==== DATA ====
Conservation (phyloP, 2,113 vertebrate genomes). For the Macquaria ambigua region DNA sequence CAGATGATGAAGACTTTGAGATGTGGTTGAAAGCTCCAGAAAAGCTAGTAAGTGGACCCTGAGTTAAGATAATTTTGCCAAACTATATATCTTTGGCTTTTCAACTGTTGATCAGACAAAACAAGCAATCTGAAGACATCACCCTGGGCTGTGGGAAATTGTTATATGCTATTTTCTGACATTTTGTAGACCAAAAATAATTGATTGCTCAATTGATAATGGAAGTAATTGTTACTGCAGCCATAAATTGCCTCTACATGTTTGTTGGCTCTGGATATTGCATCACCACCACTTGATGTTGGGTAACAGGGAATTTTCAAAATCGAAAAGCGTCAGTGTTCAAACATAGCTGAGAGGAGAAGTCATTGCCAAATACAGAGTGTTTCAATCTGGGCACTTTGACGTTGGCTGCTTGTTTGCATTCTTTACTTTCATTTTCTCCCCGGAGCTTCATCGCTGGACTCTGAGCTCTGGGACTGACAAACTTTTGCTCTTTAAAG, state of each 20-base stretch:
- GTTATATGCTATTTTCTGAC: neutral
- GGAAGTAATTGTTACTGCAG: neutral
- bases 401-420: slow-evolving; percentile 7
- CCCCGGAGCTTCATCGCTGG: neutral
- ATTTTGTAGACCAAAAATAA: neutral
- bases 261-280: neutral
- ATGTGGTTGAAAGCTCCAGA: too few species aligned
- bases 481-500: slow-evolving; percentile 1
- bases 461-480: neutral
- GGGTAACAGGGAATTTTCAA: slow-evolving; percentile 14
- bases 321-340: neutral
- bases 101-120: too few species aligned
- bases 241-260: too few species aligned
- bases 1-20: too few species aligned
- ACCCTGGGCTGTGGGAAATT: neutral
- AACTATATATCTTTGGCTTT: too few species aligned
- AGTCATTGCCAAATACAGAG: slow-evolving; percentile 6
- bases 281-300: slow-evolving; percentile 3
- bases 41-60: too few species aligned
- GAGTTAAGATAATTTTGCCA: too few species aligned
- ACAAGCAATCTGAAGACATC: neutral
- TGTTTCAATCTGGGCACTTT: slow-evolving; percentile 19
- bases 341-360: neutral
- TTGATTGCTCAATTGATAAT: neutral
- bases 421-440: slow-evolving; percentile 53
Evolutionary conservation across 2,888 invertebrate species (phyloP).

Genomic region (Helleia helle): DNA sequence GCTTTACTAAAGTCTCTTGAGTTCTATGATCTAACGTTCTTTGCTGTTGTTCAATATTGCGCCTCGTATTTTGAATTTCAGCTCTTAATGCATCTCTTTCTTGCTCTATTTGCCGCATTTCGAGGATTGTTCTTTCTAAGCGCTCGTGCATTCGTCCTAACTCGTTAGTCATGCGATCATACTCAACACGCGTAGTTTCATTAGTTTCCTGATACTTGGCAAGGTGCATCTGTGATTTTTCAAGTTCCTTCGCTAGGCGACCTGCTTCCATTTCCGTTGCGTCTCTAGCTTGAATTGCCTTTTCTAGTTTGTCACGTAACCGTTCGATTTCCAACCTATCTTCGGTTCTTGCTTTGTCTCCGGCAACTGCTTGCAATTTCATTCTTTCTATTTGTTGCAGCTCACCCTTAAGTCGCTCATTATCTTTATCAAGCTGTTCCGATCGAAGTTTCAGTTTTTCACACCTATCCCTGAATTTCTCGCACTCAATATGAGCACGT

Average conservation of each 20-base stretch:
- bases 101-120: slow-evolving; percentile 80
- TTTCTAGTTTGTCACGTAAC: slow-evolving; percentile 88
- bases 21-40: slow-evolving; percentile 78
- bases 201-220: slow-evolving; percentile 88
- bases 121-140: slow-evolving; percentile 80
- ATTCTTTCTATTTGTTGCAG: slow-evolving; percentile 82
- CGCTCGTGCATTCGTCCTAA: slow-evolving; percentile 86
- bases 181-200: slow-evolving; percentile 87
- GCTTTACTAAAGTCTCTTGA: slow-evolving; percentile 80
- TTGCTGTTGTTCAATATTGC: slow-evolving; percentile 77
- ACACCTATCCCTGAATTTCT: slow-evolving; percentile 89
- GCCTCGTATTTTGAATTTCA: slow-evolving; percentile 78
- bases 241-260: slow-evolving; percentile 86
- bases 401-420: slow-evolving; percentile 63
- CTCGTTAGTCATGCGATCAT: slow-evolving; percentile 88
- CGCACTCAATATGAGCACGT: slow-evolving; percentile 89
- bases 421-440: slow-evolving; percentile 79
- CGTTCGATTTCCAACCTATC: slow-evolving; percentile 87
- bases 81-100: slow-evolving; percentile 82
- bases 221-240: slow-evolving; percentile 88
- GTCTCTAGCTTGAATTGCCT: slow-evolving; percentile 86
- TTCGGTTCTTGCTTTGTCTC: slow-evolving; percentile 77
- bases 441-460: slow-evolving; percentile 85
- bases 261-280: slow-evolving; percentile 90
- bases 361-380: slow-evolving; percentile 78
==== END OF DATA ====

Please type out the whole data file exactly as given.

Conservation (phyloP, 2,113 vertebrate genomes). For the Macquaria ambigua region DNA sequence CAGATGATGAAGACTTTGAGATGTGGTTGAAAGCTCCAGAAAAGCTAGTAAGTGGACCCTGAGTTAAGATAATTTTGCCAAACTATATATCTTTGGCTTTTCAACTGTTGATCAGACAAAACAAGCAATCTGAAGACATCACCCTGGGCTGTGGGAAATTGTTATATGCTATTTTCTGACATTTTGTAGACCAAAAATAATTGATTGCTCAATTGATAATGGAAGTAATTGTTACTGCAGCCATAAATTGCCTCTACATGTTTGTTGGCTCTGGATATTGCATCACCACCACTTGATGTTGGGTAACAGGGAATTTTCAAAATCGAAAAGCGTCAGTGTTCAAACATAGCTGAGAGGAGAAGTCATTGCCAAATACAGAGTGTTTCAATCTGGGCACTTTGACGTTGGCTGCTTGTTTGCATTCTTTACTTTCATTTTCTCCCCGGAGCTTCATCGCTGGACTCTGAGCTCTGGGACTGACAAACTTTTGCTCTTTAAAG, state of each 20-base stretch:
- GTTATATGCTATTTTCTGAC: neutral
- GGAAGTAATTGTTACTGCAG: neutral
- bases 401-420: slow-evolving; percentile 7
- CCCCGGAGCTTCATCGCTGG: neutral
- ATTTTGTAGACCAAAAATAA: neutral
- bases 261-280: neutral
- ATGTGGTTGAAAGCTCCAGA: too few species aligned
- bases 481-500: slow-evolving; percentile 1
- bases 461-480: neutral
- GGGTAACAGGGAATTTTCAA: slow-evolving; percentile 14
- bases 321-340: neutral
- bases 101-120: too few species aligned
- bases 241-260: too few species aligned
- bases 1-20: too few species aligned
- ACCCTGGGCTGTGGGAAATT: neutral
- AACTATATATCTTTGGCTTT: too few species aligned
- AGTCATTGCCAAATACAGAG: slow-evolving; percentile 6
- bases 281-300: slow-evolving; percentile 3
- bases 41-60: too few species aligned
- GAGTTAAGATAATTTTGCCA: too few species aligned
- ACAAGCAATCTGAAGACATC: neutral
- TGTTTCAATCTGGGCACTTT: slow-evolving; percentile 19
- bases 341-360: neutral
- TTGATTGCTCAATTGATAAT: neutral
- bases 421-440: slow-evolving; percentile 53
Evolutionary conservation across 2,888 invertebrate species (phyloP).

Genomic region (Helleia helle): DNA sequence GCTTTACTAAAGTCTCTTGAGTTCTATGATCTAACGTTCTTTGCTGTTGTTCAATATTGCGCCTCGTATTTTGAATTTCAGCTCTTAATGCATCTCTTTCTTGCTCTATTTGCCGCATTTCGAGGATTGTTCTTTCTAAGCGCTCGTGCATTCGTCCTAACTCGTTAGTCATGCGATCATACTCAACACGCGTAGTTTCATTAGTTTCCTGATACTTGGCAAGGTGCATCTGTGATTTTTCAAGTTCCTTCGCTAGGCGACCTGCTTCCATTTCCGTTGCGTCTCTAGCTTGAATTGCCTTTTCTAGTTTGTCACGTAACCGTTCGATTTCCAACCTATCTTCGGTTCTTGCTTTGTCTCCGGCAACTGCTTGCAATTTCATTCTTTCTATTTGTTGCAGCTCACCCTTAAGTCGCTCATTATCTTTATCAAGCTGTTCCGATCGAAGTTTCAGTTTTTCACACCTATCCCTGAATTTCTCGCACTCAATATGAGCACGT

Average conservation of each 20-base stretch:
- bases 101-120: slow-evolving; percentile 80
- TTTCTAGTTTGTCACGTAAC: slow-evolving; percentile 88
- bases 21-40: slow-evolving; percentile 78
- bases 201-220: slow-evolving; percentile 88
- bases 121-140: slow-evolving; percentile 80
- ATTCTTTCTATTTGTTGCAG: slow-evolving; percentile 82
- CGCTCGTGCATTCGTCCTAA: slow-evolving; percentile 86
- bases 181-200: slow-evolving; percentile 87
- GCTTTACTAAAGTCTCTTGA: slow-evolving; percentile 80
- TTGCTGTTGTTCAATATTGC: slow-evolving; percentile 77
- ACACCTATCCCTGAATTTCT: slow-evolving; percentile 89
- GCCTCGTATTTTGAATTTCA: slow-evolving; percentile 78
- bases 241-260: slow-evolving; percentile 86
- bases 401-420: slow-evolving; percentile 63
- CTCGTTAGTCATGCGATCAT: slow-evolving; percentile 88
- CGCACTCAATATGAGCACGT: slow-evolving; percentile 89
- bases 421-440: slow-evolving; percentile 79
- CGTTCGATTTCCAACCTATC: slow-evolving; percentile 87
- bases 81-100: slow-evolving; percentile 82
- bases 221-240: slow-evolving; percentile 88
- GTCTCTAGCTTGAATTGCCT: slow-evolving; percentile 86
- TTCGGTTCTTGCTTTGTCTC: slow-evolving; percentile 77
- bases 441-460: slow-evolving; percentile 85
- bases 261-280: slow-evolving; percentile 90
- bases 361-380: slow-evolving; percentile 78